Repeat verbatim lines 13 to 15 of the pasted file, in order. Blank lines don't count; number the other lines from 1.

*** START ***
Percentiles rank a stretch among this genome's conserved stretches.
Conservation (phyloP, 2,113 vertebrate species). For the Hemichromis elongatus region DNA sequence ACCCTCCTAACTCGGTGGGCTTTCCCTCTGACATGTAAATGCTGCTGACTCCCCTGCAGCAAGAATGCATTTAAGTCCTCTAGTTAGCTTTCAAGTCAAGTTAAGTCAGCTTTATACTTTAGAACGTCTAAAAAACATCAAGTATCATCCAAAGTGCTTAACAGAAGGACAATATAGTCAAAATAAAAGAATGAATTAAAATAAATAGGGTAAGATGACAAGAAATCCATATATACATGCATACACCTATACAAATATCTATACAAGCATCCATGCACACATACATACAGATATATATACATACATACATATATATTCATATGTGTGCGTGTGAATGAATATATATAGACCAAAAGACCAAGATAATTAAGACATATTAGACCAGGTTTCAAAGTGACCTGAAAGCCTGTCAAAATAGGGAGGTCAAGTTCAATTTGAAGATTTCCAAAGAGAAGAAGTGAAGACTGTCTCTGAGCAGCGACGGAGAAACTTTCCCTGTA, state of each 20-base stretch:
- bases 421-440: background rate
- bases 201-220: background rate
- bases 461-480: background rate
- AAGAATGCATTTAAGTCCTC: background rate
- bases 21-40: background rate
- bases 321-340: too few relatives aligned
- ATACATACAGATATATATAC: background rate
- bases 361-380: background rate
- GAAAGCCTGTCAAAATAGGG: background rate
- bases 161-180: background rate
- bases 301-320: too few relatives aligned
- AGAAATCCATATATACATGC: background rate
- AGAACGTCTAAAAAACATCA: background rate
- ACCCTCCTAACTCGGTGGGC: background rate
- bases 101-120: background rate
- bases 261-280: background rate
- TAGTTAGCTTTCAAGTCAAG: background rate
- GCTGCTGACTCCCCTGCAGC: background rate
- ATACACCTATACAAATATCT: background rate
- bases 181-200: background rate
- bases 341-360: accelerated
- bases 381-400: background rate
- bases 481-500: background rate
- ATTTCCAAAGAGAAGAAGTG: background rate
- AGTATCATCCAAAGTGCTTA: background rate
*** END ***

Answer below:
- bases 301-320: too few relatives aligned
- AGAAATCCATATATACATGC: background rate
- AGAACGTCTAAAAAACATCA: background rate